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– by Joseph Jammer Medina

This past weekend, Charlie’s Angels flopped onto the big screen with a disappointing $9 million, pretty much cementing it as a financial failure. Though it featured a solid cast that included Kristen Stewart, Naomi Scott, Elizabeth Banks — who doubled as director — and Patrick Stewart, it still wasn’t able to capture the audiences’ attention. Critics weren’t too thrilled with it either, giving it a 58% on Rotten tomatoes — not a bad score, but not amazing either, as it’s just shy of fresh.

On the heels of this flop, plenty of headlines are running that “Elizabeth Banks blames the box office failure on comic book movies,” but is that actually the case? Well, no, not really.

The quote in question came from an interview from The Herald Sun, and it took place a week before the movie actually hit theaters. Here’s what Banks had to say.

“If this movie doesn’t make money it reinforces a stereotype in Hollywood that men don’t go see women do action movies. [Audience members will] go and see a comic book movie with Wonder Woman and Captain Marvel because that’s a male genre. So even though those are movies about women, they put them in the context of feeding the larger comic book world, so it’s all about, yes, you’re watching a Wonder Woman movie but we’re setting up three other characters or we’re setting up Justice League.”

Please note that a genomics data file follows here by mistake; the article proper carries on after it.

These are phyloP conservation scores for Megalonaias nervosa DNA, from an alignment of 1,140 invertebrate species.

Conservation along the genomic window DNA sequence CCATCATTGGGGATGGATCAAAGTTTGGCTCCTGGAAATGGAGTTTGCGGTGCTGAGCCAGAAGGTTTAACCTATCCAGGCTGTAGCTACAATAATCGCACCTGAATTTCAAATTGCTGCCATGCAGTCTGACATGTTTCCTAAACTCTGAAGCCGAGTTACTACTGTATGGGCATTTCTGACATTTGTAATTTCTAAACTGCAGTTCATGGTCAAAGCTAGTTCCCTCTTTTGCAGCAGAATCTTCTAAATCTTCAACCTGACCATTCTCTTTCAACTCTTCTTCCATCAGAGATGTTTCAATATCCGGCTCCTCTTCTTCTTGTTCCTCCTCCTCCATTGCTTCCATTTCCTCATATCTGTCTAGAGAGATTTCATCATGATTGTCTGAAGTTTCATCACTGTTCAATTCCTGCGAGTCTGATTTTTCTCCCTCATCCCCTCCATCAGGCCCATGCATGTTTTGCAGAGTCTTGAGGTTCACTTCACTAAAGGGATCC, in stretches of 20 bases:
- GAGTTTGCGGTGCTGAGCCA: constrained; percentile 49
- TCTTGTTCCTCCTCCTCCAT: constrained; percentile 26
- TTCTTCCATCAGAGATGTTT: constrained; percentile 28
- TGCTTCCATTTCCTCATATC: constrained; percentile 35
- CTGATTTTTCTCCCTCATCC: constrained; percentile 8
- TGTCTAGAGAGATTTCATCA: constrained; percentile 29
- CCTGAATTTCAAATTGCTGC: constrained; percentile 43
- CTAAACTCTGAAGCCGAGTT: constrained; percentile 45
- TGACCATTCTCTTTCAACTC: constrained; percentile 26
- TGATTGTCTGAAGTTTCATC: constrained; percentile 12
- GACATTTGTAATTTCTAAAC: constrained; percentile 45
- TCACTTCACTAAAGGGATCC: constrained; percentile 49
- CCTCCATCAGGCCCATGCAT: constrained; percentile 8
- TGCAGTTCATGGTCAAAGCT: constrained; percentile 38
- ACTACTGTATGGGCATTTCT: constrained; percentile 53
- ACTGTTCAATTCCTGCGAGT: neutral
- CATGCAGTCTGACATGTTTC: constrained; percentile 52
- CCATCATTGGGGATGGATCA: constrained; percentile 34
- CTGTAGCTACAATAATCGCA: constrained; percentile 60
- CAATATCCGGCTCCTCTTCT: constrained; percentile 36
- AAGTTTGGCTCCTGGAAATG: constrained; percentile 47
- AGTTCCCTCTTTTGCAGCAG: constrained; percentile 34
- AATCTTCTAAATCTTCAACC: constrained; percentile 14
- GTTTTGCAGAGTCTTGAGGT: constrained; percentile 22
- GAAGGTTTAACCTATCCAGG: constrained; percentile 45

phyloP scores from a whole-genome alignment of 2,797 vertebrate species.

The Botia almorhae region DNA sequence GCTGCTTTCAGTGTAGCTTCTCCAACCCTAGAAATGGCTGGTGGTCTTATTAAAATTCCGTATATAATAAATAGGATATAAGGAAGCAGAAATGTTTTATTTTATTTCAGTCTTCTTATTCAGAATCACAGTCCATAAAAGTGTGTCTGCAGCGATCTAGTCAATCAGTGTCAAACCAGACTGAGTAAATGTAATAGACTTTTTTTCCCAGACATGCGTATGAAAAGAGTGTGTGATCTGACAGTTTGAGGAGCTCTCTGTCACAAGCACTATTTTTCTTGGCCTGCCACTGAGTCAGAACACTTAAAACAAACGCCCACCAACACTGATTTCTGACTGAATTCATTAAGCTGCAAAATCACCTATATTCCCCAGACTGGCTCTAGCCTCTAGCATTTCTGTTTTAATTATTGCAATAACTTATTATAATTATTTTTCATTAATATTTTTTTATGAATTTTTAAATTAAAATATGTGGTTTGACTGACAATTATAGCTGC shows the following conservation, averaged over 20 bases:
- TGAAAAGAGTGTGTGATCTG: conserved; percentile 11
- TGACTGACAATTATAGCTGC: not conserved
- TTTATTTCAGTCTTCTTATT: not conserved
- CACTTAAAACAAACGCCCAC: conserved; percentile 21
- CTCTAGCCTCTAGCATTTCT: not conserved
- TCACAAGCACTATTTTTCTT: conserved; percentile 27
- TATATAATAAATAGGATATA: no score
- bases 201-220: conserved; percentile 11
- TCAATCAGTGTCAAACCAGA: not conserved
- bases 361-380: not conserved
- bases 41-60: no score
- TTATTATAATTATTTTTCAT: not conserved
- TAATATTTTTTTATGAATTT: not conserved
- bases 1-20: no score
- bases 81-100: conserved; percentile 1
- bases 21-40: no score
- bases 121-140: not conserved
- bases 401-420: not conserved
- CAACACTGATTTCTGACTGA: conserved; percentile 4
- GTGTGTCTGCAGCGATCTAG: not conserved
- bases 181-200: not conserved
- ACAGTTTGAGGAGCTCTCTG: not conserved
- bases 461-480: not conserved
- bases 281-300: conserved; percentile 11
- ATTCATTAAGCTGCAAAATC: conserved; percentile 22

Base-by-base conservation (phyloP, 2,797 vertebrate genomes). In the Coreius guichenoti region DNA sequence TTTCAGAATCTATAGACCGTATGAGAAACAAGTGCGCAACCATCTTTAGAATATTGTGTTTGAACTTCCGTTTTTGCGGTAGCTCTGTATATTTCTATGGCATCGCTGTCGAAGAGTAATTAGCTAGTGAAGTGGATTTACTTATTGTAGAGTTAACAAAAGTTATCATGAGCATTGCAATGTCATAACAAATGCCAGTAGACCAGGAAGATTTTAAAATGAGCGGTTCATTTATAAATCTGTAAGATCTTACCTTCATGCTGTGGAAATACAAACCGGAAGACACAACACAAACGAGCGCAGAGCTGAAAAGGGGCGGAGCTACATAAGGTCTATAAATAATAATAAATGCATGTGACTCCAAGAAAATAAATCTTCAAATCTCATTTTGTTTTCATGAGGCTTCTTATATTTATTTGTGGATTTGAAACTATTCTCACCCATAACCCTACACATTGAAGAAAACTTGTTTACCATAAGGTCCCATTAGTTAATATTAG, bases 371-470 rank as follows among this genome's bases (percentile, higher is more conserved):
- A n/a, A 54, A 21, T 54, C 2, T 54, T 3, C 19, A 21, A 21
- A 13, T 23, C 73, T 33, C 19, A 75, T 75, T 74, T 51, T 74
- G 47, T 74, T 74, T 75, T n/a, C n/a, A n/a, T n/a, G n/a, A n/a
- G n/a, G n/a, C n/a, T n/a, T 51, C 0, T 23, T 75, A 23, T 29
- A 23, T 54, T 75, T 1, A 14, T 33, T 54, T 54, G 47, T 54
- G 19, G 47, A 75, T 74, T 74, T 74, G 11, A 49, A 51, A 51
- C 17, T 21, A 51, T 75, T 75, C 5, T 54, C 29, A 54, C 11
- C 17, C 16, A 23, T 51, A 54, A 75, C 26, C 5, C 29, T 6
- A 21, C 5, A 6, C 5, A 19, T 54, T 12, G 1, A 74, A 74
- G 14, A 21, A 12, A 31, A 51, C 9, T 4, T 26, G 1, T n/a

Banks continued:

“By the way, I’m happy for those characters to have box office success. But we need more women’s voices supported with money because that’s the power. The power is in the money.”

So, what is she actually saying? She’s saying that if the movie fails, it just reinforces the idea that unless these female properties are attached to male ones, they can’t be successful. While I’m not sure I agree with that particular analysis, I can see where she’s coming from with that. At the end of the day, though, I wanted to see the movie succeed, but the ads for it simply didn’t interest me.

So no, before you get angry, she’s not blaming comic book movies, but saying studios should know that audiences will go to see female-driven movies that aren’t attached to male-dominated properties. I agree with that, but I don’t necessarily think this movie was necessarily enticing enough to help prove that point.

What do you think of her comments? Do you agree? Let us know down below!

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SOURCE: The Herald Sun

Joseph Jammer Medina is an author, podcaster, and editor-in-chief of LRM. A graduate of Chapman University's Dodge College of Film and Television, Jammer's always had a craving for stories. From movies, television, and web content to books, anime, and manga, he's always been something of a story junkie.